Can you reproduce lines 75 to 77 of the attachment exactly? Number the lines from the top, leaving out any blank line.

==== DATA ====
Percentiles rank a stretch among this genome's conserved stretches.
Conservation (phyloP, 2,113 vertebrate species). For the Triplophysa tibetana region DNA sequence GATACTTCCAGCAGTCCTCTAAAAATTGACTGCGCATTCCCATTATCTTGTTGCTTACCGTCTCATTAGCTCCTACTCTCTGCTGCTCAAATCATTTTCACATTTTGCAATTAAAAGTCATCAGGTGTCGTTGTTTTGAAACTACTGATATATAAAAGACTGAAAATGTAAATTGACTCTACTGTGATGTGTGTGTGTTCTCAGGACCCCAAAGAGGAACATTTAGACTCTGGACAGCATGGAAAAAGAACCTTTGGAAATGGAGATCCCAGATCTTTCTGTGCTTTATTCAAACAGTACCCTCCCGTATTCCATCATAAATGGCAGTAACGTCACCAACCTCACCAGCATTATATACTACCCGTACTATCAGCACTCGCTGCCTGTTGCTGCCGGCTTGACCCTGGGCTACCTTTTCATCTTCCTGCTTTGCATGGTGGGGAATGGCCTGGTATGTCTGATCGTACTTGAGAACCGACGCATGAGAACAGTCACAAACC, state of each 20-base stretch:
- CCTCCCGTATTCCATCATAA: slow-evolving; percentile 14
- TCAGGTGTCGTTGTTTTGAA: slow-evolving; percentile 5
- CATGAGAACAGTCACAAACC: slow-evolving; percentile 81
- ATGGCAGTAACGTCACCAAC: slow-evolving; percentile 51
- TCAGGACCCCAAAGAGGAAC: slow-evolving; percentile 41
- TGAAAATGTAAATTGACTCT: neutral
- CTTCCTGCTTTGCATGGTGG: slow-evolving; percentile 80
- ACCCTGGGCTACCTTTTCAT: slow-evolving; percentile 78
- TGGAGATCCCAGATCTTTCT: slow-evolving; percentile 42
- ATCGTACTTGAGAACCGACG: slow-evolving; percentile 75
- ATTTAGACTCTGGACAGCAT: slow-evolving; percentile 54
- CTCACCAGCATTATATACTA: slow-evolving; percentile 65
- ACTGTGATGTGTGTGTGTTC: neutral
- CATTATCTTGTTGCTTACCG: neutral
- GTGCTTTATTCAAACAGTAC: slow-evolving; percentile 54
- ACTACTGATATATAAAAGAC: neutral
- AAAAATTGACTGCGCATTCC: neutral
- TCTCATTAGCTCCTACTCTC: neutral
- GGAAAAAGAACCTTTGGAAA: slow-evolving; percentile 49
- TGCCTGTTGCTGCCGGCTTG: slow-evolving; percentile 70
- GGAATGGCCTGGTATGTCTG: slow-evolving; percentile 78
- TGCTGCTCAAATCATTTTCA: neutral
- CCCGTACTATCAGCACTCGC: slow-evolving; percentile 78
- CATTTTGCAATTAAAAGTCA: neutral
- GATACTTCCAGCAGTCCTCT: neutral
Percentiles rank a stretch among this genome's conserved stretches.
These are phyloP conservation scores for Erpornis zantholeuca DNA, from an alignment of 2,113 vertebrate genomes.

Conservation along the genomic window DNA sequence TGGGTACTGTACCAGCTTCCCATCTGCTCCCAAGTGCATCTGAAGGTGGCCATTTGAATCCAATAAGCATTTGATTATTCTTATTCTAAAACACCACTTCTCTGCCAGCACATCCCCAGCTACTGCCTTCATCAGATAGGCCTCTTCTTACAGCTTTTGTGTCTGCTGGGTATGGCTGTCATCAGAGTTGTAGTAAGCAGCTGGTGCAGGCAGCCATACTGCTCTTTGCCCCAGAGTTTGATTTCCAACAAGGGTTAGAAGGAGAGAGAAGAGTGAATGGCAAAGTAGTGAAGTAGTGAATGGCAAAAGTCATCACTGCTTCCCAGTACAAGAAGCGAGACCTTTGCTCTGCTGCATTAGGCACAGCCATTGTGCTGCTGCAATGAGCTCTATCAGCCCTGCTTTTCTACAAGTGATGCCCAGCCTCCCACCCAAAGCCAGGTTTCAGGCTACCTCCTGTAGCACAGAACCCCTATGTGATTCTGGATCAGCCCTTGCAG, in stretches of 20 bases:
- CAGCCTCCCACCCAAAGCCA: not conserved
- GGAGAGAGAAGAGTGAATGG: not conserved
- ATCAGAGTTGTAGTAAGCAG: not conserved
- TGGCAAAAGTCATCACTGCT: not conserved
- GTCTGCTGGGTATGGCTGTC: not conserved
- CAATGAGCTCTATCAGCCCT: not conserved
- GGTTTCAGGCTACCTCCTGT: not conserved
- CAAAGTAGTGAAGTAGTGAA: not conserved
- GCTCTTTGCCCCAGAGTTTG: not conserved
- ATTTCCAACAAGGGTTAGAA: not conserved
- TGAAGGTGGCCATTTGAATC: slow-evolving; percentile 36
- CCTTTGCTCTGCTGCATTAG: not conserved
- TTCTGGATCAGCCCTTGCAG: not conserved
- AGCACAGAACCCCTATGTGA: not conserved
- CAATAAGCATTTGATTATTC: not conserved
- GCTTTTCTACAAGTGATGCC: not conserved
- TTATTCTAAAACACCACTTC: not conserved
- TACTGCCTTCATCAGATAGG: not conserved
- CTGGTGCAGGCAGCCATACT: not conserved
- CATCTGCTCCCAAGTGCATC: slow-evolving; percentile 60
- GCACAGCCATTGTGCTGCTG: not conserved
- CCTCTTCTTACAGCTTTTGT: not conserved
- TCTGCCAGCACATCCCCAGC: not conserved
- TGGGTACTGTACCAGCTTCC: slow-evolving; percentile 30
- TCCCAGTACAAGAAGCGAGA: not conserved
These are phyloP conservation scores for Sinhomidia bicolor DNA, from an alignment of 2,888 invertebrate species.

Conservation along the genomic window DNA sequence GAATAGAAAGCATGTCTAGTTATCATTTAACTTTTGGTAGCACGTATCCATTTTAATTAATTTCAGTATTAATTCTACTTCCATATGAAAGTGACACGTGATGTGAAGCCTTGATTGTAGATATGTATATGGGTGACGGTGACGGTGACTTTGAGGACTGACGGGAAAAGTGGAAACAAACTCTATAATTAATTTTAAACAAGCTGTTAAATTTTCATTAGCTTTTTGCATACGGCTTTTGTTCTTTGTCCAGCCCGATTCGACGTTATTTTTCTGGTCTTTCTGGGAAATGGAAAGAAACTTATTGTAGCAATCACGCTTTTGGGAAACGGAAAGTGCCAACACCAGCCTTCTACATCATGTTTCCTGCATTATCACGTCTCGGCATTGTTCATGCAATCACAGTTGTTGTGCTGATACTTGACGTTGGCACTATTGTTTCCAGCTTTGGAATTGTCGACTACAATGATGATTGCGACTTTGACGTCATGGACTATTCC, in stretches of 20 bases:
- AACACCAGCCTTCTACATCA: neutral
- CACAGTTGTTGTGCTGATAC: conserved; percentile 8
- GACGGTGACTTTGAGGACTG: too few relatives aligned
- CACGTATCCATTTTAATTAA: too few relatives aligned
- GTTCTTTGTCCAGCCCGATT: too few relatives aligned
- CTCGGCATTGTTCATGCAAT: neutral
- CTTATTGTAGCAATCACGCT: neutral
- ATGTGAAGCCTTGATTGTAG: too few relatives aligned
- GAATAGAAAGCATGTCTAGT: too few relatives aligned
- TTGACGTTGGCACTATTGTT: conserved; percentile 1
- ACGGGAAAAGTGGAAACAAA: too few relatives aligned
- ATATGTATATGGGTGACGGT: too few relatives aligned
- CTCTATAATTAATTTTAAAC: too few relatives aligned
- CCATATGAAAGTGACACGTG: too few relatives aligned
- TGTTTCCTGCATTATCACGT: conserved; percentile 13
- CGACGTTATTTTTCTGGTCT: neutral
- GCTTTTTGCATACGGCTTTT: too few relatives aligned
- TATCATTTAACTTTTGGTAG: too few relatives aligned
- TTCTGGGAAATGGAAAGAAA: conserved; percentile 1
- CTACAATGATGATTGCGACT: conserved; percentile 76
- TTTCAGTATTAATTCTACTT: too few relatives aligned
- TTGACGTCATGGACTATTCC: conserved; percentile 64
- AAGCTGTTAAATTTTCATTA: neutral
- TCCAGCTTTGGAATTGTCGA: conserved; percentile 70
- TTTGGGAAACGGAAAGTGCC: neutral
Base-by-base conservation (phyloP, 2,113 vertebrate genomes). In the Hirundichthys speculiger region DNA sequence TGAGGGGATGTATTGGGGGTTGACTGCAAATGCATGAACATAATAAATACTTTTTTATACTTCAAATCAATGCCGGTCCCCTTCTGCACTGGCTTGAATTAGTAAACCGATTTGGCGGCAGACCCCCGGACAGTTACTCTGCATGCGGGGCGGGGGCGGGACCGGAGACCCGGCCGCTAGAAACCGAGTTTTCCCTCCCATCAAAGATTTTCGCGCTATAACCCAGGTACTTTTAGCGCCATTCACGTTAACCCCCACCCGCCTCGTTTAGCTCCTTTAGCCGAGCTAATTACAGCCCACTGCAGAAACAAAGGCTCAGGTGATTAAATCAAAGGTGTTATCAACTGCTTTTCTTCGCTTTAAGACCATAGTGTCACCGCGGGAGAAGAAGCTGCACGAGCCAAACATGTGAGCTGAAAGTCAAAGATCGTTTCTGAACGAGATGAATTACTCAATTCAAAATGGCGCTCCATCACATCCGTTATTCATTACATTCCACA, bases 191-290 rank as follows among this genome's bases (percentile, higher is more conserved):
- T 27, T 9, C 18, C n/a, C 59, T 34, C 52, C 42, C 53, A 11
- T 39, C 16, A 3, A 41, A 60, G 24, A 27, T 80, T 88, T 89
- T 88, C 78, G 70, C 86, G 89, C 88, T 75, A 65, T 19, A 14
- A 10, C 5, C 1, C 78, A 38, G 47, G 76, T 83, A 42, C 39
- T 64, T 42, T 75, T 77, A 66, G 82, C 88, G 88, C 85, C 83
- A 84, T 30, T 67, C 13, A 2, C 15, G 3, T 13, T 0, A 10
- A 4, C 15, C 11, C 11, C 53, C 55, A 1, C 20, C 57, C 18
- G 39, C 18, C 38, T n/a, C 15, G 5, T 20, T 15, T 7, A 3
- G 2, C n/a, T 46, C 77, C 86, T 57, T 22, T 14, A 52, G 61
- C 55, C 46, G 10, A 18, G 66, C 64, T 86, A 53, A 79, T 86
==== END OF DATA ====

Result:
- TATCATTTAACTTTTGGTAG: too few relatives aligned
- TTCTGGGAAATGGAAAGAAA: conserved; percentile 1
- CTACAATGATGATTGCGACT: conserved; percentile 76